Saturday, November 24, 2018

REVIEW: The Girl from the Other Side (manga, vols. 2-4) by Nagabe, translated by Adrienne Beck

The Girl from the Other Side is a series I considered not adding to my vacation reading list, since I figured it'd be one I'd eventually want to buy. However, considering my complete lack of shelf space (I currently have a couple piles of books in my living room that I'm not sure how to store), I figured it might be best to read the series via library checkouts instead.

At this point, it's tough to say whether this will end up on my list of series I want to periodically reread or not. On the one hand, there are sad and chilling moments that make me suspect the series' ending will be like a punch in the gut. On the other hand, there are occasional parts that are a little hard to follow (have readers learned everything Teacher knows about the curse or not? I'm not sure), events occasionally progress in odd ways (we never see how Shiva convinces Auntie not to take her and go - the problem just evaporates), and I suspect that my ultimate feelings about the series will rely a lot on what Nagabe eventually reveals about the curse and Shiva's connection to it.

I had expected this to mostly be a slice-of-life series about Teacher raising Shiva, so the brief return to the Insiders and Shiva's aunt's fate took me by surprise. I definitely plan on continuing this, although, for now at least, it's probably a good thing that I'm doing it via library checkouts. Oof, I need bigger bookcases. If anything ever prompts me to buy a house, it will be my book collection.

Reminder: this is one of my vacation reading posts, so you can expect major spoilers from here on out.

The Girl from the Other Side (manga, vol. 2) by Nagabe, translated by Adrienne Beck - Teacher finds an Outsider in his home, touching Shiva, and attacks it (her? I vaguely recall feminine pronouns being used at one point, but I'm not sure and my notes are unclear) to defend Shiva. Shiva and Teacher go after the Outsider because it said it knew where Shiva's "mother" is. Teacher follows the dog-like Outsiders into a lake and learns a terrible thing about the curse, which Shiva will surely eventually show symptoms of. Meanwhile, the Insiders send Shiva's aunt out as bait to capture Shiva. Extras: a couple full-color pages and a few four-panel comics.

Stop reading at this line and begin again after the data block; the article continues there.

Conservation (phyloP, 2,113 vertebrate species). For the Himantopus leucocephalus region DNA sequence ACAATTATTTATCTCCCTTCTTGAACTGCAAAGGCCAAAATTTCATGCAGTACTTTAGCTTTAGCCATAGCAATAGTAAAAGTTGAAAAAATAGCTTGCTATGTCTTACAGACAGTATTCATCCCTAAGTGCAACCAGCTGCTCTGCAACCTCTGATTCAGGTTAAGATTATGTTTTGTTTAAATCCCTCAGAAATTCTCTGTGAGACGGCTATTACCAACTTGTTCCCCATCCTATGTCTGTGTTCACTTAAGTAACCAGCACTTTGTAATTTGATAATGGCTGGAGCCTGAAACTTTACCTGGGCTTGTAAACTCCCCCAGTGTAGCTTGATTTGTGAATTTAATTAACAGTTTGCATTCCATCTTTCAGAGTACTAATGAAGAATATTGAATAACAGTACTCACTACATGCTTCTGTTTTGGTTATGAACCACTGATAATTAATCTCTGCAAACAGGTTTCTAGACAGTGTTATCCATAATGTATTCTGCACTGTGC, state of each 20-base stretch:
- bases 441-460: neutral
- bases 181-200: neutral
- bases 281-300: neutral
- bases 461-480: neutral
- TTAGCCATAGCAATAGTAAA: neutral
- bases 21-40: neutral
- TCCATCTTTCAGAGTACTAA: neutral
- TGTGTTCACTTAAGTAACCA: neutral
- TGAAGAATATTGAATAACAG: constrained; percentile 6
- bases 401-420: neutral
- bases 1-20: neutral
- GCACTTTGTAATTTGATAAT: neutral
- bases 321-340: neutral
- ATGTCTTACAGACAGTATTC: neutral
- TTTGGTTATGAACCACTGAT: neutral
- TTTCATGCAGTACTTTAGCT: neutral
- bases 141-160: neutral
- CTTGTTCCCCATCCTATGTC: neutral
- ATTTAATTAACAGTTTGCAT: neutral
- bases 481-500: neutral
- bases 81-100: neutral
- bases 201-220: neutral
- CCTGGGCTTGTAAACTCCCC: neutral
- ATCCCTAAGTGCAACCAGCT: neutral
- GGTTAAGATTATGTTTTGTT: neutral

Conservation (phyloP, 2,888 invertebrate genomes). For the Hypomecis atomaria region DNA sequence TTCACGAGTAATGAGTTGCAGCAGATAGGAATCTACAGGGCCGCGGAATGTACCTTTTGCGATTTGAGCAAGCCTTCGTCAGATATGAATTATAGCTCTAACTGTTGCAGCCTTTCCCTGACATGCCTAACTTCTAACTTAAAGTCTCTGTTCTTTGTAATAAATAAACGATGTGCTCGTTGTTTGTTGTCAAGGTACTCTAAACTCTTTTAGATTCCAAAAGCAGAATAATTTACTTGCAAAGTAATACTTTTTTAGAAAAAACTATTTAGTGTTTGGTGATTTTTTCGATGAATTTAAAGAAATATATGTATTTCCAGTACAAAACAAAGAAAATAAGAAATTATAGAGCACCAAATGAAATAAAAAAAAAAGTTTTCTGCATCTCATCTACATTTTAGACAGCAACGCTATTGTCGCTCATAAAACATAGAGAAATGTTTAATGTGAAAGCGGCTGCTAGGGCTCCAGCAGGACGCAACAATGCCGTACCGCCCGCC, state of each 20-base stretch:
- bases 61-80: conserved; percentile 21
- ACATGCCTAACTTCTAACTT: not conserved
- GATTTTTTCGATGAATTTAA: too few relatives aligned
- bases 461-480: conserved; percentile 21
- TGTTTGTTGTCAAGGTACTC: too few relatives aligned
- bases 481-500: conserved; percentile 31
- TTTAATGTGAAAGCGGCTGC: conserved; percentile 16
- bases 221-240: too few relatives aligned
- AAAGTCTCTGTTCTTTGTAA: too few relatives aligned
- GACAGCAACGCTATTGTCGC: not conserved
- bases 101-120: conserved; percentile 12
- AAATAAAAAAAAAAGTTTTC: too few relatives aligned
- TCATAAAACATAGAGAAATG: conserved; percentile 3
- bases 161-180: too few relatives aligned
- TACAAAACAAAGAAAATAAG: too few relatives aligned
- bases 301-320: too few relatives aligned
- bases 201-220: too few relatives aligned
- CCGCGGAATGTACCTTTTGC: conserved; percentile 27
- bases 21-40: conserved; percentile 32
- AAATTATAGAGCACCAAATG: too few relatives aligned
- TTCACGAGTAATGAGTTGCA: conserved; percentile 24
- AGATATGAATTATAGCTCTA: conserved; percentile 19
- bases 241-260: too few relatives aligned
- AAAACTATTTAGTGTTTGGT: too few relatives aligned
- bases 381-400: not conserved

I'm intrigued by whatever it is Teacher learned. What is the nature of the curse and why do both Insiders and Outsiders want Shiva? Also, where did Teacher come from and why doesn't he remember?

Teacher leaving Shiva alone while he went into the lake with the Outsiders struck me as both risky and out-of-character. What if it was a trap? What if Insiders came across Shiva while was alone, with only a headless and untrustworthy Outsider for protection?

I hate to say this since I mostly love the character designs and artwork in this series, but the fight scene between Teacher and the Outsider was pretty bad. Very stiff and difficult to follow. The dark characters plus dark floorboards and grey walls didn't exactly help.